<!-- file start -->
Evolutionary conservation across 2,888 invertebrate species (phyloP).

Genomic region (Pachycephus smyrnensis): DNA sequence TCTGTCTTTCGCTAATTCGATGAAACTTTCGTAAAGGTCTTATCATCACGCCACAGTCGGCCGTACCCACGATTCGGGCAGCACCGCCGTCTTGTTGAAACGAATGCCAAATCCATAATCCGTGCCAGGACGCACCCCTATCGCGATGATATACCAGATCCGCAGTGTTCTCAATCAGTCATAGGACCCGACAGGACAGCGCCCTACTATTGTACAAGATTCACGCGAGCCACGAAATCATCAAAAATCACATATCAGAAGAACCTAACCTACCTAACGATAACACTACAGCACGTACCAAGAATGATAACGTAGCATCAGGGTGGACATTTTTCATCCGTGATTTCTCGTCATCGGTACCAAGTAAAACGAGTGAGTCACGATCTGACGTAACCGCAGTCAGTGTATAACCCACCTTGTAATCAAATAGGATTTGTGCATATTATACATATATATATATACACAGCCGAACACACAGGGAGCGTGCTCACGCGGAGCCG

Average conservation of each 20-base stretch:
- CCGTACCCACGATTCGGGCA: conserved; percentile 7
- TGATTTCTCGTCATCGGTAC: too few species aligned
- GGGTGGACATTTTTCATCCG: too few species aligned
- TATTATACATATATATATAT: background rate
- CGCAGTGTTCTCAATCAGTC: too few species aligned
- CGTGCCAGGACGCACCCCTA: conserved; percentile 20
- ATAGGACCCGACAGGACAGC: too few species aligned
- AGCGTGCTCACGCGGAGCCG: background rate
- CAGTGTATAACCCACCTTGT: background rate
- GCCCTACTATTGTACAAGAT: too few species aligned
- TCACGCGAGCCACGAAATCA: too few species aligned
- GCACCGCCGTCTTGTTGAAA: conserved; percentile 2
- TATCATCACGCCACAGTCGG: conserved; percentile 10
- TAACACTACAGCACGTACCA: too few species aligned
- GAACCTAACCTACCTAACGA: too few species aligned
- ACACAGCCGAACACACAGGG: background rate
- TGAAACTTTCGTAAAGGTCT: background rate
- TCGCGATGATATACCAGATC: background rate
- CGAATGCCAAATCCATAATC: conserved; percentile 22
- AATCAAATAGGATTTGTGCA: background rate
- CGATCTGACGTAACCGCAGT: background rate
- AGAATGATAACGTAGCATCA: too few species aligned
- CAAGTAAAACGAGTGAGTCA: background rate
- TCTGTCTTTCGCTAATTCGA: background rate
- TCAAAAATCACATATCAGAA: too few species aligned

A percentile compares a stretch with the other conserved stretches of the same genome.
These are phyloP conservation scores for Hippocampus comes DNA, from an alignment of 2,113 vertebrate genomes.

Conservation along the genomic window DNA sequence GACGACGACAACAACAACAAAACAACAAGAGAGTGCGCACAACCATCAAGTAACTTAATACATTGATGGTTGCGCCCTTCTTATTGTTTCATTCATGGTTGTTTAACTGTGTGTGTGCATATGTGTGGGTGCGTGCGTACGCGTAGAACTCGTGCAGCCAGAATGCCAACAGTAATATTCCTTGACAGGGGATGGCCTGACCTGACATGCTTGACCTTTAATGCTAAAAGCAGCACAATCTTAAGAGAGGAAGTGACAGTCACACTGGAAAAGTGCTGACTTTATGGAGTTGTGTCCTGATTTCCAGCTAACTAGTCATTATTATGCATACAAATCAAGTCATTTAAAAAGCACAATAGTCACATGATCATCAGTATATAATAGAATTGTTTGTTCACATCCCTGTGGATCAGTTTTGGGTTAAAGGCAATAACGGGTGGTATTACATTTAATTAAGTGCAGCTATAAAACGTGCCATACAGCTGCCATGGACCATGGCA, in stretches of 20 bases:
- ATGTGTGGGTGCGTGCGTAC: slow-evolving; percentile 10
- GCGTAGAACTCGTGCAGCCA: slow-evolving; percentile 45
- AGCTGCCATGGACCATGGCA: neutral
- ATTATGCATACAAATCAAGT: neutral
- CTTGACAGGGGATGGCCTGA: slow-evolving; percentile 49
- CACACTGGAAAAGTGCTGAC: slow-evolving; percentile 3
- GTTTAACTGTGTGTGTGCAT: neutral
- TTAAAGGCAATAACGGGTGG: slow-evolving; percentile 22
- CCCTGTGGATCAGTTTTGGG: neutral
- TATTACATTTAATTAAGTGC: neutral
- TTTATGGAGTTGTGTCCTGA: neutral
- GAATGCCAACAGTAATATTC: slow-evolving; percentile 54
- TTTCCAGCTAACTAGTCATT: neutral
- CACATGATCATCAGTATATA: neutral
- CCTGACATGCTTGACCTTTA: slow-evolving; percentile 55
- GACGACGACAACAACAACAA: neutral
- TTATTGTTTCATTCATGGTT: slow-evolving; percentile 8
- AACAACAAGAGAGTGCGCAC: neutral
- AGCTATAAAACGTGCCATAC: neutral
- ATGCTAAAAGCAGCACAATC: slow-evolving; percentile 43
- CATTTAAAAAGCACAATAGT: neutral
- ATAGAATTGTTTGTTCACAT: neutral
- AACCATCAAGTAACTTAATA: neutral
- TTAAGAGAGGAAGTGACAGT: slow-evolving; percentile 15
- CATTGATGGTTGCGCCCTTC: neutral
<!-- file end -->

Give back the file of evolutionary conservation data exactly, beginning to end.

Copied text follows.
Evolutionary conservation across 2,888 invertebrate species (phyloP).

Genomic region (Pachycephus smyrnensis): DNA sequence TCTGTCTTTCGCTAATTCGATGAAACTTTCGTAAAGGTCTTATCATCACGCCACAGTCGGCCGTACCCACGATTCGGGCAGCACCGCCGTCTTGTTGAAACGAATGCCAAATCCATAATCCGTGCCAGGACGCACCCCTATCGCGATGATATACCAGATCCGCAGTGTTCTCAATCAGTCATAGGACCCGACAGGACAGCGCCCTACTATTGTACAAGATTCACGCGAGCCACGAAATCATCAAAAATCACATATCAGAAGAACCTAACCTACCTAACGATAACACTACAGCACGTACCAAGAATGATAACGTAGCATCAGGGTGGACATTTTTCATCCGTGATTTCTCGTCATCGGTACCAAGTAAAACGAGTGAGTCACGATCTGACGTAACCGCAGTCAGTGTATAACCCACCTTGTAATCAAATAGGATTTGTGCATATTATACATATATATATATACACAGCCGAACACACAGGGAGCGTGCTCACGCGGAGCCG

Average conservation of each 20-base stretch:
- CCGTACCCACGATTCGGGCA: conserved; percentile 7
- TGATTTCTCGTCATCGGTAC: too few species aligned
- GGGTGGACATTTTTCATCCG: too few species aligned
- TATTATACATATATATATAT: background rate
- CGCAGTGTTCTCAATCAGTC: too few species aligned
- CGTGCCAGGACGCACCCCTA: conserved; percentile 20
- ATAGGACCCGACAGGACAGC: too few species aligned
- AGCGTGCTCACGCGGAGCCG: background rate
- CAGTGTATAACCCACCTTGT: background rate
- GCCCTACTATTGTACAAGAT: too few species aligned
- TCACGCGAGCCACGAAATCA: too few species aligned
- GCACCGCCGTCTTGTTGAAA: conserved; percentile 2
- TATCATCACGCCACAGTCGG: conserved; percentile 10
- TAACACTACAGCACGTACCA: too few species aligned
- GAACCTAACCTACCTAACGA: too few species aligned
- ACACAGCCGAACACACAGGG: background rate
- TGAAACTTTCGTAAAGGTCT: background rate
- TCGCGATGATATACCAGATC: background rate
- CGAATGCCAAATCCATAATC: conserved; percentile 22
- AATCAAATAGGATTTGTGCA: background rate
- CGATCTGACGTAACCGCAGT: background rate
- AGAATGATAACGTAGCATCA: too few species aligned
- CAAGTAAAACGAGTGAGTCA: background rate
- TCTGTCTTTCGCTAATTCGA: background rate
- TCAAAAATCACATATCAGAA: too few species aligned

A percentile compares a stretch with the other conserved stretches of the same genome.
These are phyloP conservation scores for Hippocampus comes DNA, from an alignment of 2,113 vertebrate genomes.

Conservation along the genomic window DNA sequence GACGACGACAACAACAACAAAACAACAAGAGAGTGCGCACAACCATCAAGTAACTTAATACATTGATGGTTGCGCCCTTCTTATTGTTTCATTCATGGTTGTTTAACTGTGTGTGTGCATATGTGTGGGTGCGTGCGTACGCGTAGAACTCGTGCAGCCAGAATGCCAACAGTAATATTCCTTGACAGGGGATGGCCTGACCTGACATGCTTGACCTTTAATGCTAAAAGCAGCACAATCTTAAGAGAGGAAGTGACAGTCACACTGGAAAAGTGCTGACTTTATGGAGTTGTGTCCTGATTTCCAGCTAACTAGTCATTATTATGCATACAAATCAAGTCATTTAAAAAGCACAATAGTCACATGATCATCAGTATATAATAGAATTGTTTGTTCACATCCCTGTGGATCAGTTTTGGGTTAAAGGCAATAACGGGTGGTATTACATTTAATTAAGTGCAGCTATAAAACGTGCCATACAGCTGCCATGGACCATGGCA, in stretches of 20 bases:
- ATGTGTGGGTGCGTGCGTAC: slow-evolving; percentile 10
- GCGTAGAACTCGTGCAGCCA: slow-evolving; percentile 45
- AGCTGCCATGGACCATGGCA: neutral
- ATTATGCATACAAATCAAGT: neutral
- CTTGACAGGGGATGGCCTGA: slow-evolving; percentile 49
- CACACTGGAAAAGTGCTGAC: slow-evolving; percentile 3
- GTTTAACTGTGTGTGTGCAT: neutral
- TTAAAGGCAATAACGGGTGG: slow-evolving; percentile 22
- CCCTGTGGATCAGTTTTGGG: neutral
- TATTACATTTAATTAAGTGC: neutral
- TTTATGGAGTTGTGTCCTGA: neutral
- GAATGCCAACAGTAATATTC: slow-evolving; percentile 54
- TTTCCAGCTAACTAGTCATT: neutral
- CACATGATCATCAGTATATA: neutral
- CCTGACATGCTTGACCTTTA: slow-evolving; percentile 55
- GACGACGACAACAACAACAA: neutral
- TTATTGTTTCATTCATGGTT: slow-evolving; percentile 8
- AACAACAAGAGAGTGCGCAC: neutral
- AGCTATAAAACGTGCCATAC: neutral
- ATGCTAAAAGCAGCACAATC: slow-evolving; percentile 43
- CATTTAAAAAGCACAATAGT: neutral
- ATAGAATTGTTTGTTCACAT: neutral
- AACCATCAAGTAACTTAATA: neutral
- TTAAGAGAGGAAGTGACAGT: slow-evolving; percentile 15
- CATTGATGGTTGCGCCCTTC: neutral